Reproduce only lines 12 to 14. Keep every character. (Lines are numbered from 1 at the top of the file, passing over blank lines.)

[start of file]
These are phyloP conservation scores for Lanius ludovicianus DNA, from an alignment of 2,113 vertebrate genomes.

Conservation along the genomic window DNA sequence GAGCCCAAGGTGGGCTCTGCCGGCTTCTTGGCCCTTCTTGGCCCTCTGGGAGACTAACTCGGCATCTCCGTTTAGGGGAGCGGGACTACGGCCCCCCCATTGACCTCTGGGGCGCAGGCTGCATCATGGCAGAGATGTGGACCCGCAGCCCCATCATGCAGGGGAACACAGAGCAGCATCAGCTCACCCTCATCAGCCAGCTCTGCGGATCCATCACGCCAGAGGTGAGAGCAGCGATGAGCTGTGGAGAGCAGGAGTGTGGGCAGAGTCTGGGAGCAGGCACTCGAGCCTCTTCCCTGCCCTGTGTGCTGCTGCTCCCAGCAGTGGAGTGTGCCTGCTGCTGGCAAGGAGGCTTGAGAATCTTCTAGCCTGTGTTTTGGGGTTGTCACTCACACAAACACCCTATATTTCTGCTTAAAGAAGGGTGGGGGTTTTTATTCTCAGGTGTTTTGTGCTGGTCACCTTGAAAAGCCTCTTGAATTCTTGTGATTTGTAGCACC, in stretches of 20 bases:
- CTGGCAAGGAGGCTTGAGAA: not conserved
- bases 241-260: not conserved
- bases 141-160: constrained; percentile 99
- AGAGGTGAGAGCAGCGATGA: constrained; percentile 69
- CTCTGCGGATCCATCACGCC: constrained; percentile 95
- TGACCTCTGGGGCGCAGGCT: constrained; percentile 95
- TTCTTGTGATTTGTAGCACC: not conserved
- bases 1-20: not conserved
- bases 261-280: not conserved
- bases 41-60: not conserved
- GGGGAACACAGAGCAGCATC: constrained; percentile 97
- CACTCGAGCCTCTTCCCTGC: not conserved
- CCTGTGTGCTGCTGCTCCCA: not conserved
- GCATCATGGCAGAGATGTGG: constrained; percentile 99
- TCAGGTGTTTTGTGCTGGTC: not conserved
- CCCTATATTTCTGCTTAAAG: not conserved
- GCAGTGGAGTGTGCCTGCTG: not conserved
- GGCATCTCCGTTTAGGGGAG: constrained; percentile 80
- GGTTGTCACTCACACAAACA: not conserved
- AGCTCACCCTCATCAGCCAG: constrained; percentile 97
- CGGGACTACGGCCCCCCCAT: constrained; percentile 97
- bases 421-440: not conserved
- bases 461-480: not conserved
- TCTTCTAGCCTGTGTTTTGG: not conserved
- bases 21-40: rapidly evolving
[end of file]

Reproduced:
- bases 41-60: not conserved
- GGGGAACACAGAGCAGCATC: constrained; percentile 97
- CACTCGAGCCTCTTCCCTGC: not conserved